Moral Values and Attitudes Toward Dutch Sow HusbandryJ Agric Environ Ethics

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Authors
Tamara J. Bergstra, Bart Gremmen, Elsbeth N. Stassen
Year
2015
DOI
10.1007/s10806-015-9539-x
Subject
Environmental Chemistry / Agricultural and Biological Sciences (miscellaneous) / History / Environmental Science (all)

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ARTICLES

Moral Values and Attitudes Toward Dutch Sow

Husbandry

Tamara J. Bergstra • Bart Gremmen •

Elsbeth N. Stassen

Accepted: 22 February 2015 / Published online: 15 March 2015  The Author(s) 2015. This article is published with open access at Springerlink.com

Abstract Attitudes toward sow husbandry differ between citizens and conventional pig farmers. Research showed that moral values could only predict the judgment of people in case of culling healthy animals in the course of a disease epidemic to a certain extent. Therefore, we hypothesized that attitudes of citizens and pig farmers cannot be predicted one-on-one by moral values. Furthermore, we were interested in getting insight in whether moral values can be useful in bridging the gap between attitudes toward sow husbandry of citizens and pig farmers. Based on a questionnaire, it was found that pig farmers and citizens, when considered as one group, shared the valuation of most moral values. However, when studying the four clusters of citizens with different attitudes toward sow husbandry, determined in a previous study, a variation in valuation of the moral values between the clusters of citizens and farmers came to the fore. This means that moral values are interpreted differently by groups of people when forming attitudes toward sow husbandry. The results of our study give an indication of which moral values are weighed differently between clusters of citizens and pig farmers. This information can be useful in future research on attitudes toward animal husbandry in order to understand why attitudes differ between groups of people. Besides, our results can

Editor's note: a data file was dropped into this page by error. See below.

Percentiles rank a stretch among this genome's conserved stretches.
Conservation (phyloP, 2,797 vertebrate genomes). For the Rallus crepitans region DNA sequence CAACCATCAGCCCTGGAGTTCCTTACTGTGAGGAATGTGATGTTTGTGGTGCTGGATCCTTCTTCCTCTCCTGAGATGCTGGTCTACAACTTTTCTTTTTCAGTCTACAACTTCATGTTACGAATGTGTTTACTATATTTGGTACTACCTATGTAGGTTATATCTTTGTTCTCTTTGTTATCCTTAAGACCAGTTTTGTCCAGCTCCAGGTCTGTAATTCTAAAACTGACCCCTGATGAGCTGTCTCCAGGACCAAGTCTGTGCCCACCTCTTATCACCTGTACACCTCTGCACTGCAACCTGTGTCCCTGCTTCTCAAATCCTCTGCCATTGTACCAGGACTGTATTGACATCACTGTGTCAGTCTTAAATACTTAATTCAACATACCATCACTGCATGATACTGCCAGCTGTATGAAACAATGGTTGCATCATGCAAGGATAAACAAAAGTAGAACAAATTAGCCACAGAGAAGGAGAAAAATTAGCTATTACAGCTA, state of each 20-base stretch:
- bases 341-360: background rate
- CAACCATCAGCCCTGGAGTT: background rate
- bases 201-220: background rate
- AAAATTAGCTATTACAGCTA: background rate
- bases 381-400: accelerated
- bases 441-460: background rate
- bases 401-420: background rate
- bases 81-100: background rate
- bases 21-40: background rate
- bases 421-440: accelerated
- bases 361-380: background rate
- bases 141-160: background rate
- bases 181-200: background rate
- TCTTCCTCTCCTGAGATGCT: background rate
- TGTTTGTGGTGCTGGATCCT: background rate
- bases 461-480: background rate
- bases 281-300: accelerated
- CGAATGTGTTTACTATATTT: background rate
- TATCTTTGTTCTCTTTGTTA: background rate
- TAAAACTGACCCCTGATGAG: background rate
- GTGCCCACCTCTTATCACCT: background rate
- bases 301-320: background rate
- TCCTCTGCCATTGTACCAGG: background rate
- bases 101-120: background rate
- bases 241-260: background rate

T. J. Bergstra (&)

Department of Social Sciences, Chair Group Business Economics, Wageningen University,

Hollandseweg 1, 6706 KN Wageningen, The Netherlands e-mail: tamarabergstra@hotmail.com

B. Gremmen

Department of Social Sciences, Chair Group Philosophy, Wageningen University, Wageningen,

The Netherlands e-mail: gremmen@wur.nl